Restrooms Vending machines Covered picnic tables More than a mile of wooden boardwalk nature trails Fishing in all areas of the park Driving on the beach Lifeguards: Published information indicates there are NO lifeguards on duty. I have seen lifeguards here in years past, but don’t expect them. Call the park for current status if lifeguard coverage is important to you.

Rules Dogs are allowed on the beach, but must be leashed at all times. Boardwalks are closed to dogs after 10am. Dogs allowed on boardwalk 1 hour before sunset. No skateboards, rollerblades or bicycles on boardwalks. Alcohol: I’m unable to find any signage or published rules either permitting or prohibiting alcoholic beverages in the park or on the beach. The general rule in Volusia County is that no alcohol is allowed on the beaches. If drinking alcohol is important to you, call the park to learn the current rules.

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Photos of Smyrna Dunes Park

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Above: A group of birders visiting Smyrna Dunes to enjoy the wonderful birdwatching opportunities.

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FLAGLER PARK GPS coordinates: 29.038259, -80.895620 Directions: From Orlando go east on I-4 about 20 miles to County Road 44. Drive east on C.R. 44 to New Smyrna Beach. After you cross the bridge onto the island, turn left (north) on S. Peninsula Avenue and proceed to the traffic light at Flagler Ave. Turn right on Flagler and drive through the somewhat quaint downtown area a couple of blocks to the beach access. There is a free unpaved parking lot on the south side of Flagler or, conditions permitting, you can pay the fee and drive onto the beach to park (free beach driving in December and January). There are no dunes or beach vegetation at this access, just a sea wall with stairs and a ramp to the beach.

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The reasons I picked this as my recommended beach on New Smyrna are many:  It’s located in a historic downtown area with quaint shops and boutiques. You can walk from the beach and do some shopping.  It has a great casual restaurant right on the beach (The Breakers) as well as several others within walking distance, including the New Smyrna Beach Fish House. Last time I was there the fish house offered a lunch special fish sandwich with one side and a soda or iced-tea for $6.99. I like The Breakers though because it is literally right on the beach with an ocean view.  It has free off-beach parking and public restrooms with a changing area. It has outdoor rinse-off showers.  There is a beach shop across the street called “Wild Side” where you can buy anything you might need for a day at the beach.  There are vendors on the beach during the high season that rent surfboards and other beach equipment. Also, the beach shop, Wild Side, offers bike rentals, mopeds, electric cars, and stand-up paddle boards. Nichol’s Surf Shop, just up the street rents bicycles and surfboards. Another surf shop, Inlet Charley’s also rents surf boards.

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Flagler beach & lifeguard.

The Breakers Restaurant. Beach casual.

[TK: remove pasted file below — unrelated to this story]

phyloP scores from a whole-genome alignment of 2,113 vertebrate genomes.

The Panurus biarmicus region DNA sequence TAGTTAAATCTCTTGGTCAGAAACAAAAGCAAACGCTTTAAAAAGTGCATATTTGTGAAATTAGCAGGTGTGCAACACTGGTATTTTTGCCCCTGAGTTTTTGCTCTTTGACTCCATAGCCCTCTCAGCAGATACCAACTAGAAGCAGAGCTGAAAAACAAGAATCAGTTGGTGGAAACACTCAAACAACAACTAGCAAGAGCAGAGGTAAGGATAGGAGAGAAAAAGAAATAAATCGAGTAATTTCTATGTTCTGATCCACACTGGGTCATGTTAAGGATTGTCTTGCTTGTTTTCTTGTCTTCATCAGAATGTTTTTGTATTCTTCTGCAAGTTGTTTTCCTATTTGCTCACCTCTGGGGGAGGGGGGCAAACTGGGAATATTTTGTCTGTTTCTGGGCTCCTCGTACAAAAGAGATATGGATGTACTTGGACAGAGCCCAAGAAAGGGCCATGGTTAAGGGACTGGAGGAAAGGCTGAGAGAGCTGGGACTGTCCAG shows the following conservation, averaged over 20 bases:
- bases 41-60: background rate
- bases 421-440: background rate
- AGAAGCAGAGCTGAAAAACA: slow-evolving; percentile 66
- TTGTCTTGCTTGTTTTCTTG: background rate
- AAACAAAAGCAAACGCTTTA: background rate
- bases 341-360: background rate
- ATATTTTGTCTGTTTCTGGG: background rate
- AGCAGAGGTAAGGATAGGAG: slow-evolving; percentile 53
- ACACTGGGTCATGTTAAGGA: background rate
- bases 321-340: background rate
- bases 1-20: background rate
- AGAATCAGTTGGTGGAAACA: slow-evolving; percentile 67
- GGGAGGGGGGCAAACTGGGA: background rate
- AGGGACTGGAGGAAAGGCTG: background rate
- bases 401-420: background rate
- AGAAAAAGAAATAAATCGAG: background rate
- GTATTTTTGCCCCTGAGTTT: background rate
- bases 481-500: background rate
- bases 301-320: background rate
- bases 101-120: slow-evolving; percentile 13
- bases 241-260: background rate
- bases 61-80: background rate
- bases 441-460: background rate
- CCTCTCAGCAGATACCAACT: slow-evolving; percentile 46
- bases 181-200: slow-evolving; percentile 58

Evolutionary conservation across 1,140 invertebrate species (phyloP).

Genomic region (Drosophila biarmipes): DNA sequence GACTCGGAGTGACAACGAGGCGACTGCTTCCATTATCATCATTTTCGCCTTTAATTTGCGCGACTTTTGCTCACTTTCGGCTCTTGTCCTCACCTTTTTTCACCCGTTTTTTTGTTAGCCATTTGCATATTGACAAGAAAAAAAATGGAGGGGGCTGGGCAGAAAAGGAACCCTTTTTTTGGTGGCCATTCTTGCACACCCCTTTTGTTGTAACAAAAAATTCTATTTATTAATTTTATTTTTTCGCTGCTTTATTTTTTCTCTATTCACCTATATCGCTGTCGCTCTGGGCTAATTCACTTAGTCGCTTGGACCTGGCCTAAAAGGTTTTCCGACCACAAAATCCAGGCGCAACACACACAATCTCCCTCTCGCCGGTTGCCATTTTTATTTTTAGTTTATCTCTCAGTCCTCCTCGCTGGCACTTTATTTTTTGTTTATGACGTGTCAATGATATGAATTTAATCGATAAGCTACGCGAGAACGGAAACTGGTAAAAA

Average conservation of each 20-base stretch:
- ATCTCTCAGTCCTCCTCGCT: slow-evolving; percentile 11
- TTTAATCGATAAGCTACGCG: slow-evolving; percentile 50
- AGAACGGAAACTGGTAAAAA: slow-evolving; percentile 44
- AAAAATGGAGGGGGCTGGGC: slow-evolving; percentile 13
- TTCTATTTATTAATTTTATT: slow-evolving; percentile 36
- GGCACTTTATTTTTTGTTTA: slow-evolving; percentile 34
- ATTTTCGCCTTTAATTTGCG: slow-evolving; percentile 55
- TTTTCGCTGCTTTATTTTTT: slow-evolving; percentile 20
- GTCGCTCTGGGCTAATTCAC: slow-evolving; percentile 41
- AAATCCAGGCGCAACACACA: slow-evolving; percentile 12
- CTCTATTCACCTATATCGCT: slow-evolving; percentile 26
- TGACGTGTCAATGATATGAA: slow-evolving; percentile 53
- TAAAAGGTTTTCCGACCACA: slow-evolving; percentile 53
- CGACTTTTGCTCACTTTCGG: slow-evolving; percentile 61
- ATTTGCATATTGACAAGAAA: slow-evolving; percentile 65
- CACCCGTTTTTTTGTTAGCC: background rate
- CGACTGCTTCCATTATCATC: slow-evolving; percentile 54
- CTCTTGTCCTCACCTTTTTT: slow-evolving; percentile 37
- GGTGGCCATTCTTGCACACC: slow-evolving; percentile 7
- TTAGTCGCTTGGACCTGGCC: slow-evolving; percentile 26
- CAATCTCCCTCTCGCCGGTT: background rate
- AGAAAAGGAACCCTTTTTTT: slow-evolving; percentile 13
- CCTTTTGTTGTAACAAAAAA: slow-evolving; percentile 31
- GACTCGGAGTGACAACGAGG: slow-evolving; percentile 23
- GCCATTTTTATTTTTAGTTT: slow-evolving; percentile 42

Flagler summer beach crowd & vendors.

Flagler ramp & Breakers Restaurant.

Flagler Under Renovation It is important to note that beginning November 1, 2011, through Spring 2012, the Flagler access will be under renovation. The free parking lot may be partially or fully closed and the restrooms may not be available. I would expect that they will put up portable bathrooms. You can still drive and park on the beach, weather and tide conditions permitting. The Flagler access restrooms are badly outdated and in need of upgrading, so this is a welcome renovation. The parking area is free and first-come-firstserved, but did not have marked spaces. This resulted in poor use of space. They will be fixing this and will also fix the rusted metal roof on the beach facade. 56


When you visit, if you find the beach parking closed due to a high tide and the free parking lot full or closed, then you should consider proceeding south to the 27th Avenue beach park which is the next beach access I discuss. Amenities:  Lifeguards: The beach patrol’s headquarters are located at the southern end of the Flagler access and there are lifeguard towers on the beach.  Picnic tables and grills: None. They want you to eat in the restaurants. ADA Access: This access may also have a special beach wheelchair on hand as part of their Beach Wheels Program. Call 386-424-2345 to check availability. The beach seawall is accessible to wheelchairs from the parking lot. Although the restrooms are marked as wheelchair accessible, they do not appear so to me. The step up is too high. No doubt the renovations will greatly improve access for the mobility challenged. Beach Rules:  No animals allowed on the beach.  No alcoholic beverages on the beach. (But you can order a beer or wine at The Breakers and enjoy it with a view of the ocean).  No glass containers allowed on the beach.

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Be sure to connect with me on the web:

Facebook.com/floridabeachhunter

Twitter.com/beachhunter My blog: BlogTheBeach.com My web sites:

BeachHunter.net Best-of-St-Pete-Beach.com

My Florida Gulf Beaches guidebook. Also available as an e-book.

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Download my FREE e-book on beach safety.

http://www.beachhunter.net/beachsafety.htm

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Best Beach Day Trips from Orlando & Central Florida  

Visiting Central Florida & Orlando attractions? Disney? Universal? SeaWorld? Want to take the family on a day trip to a nearby beach? This i...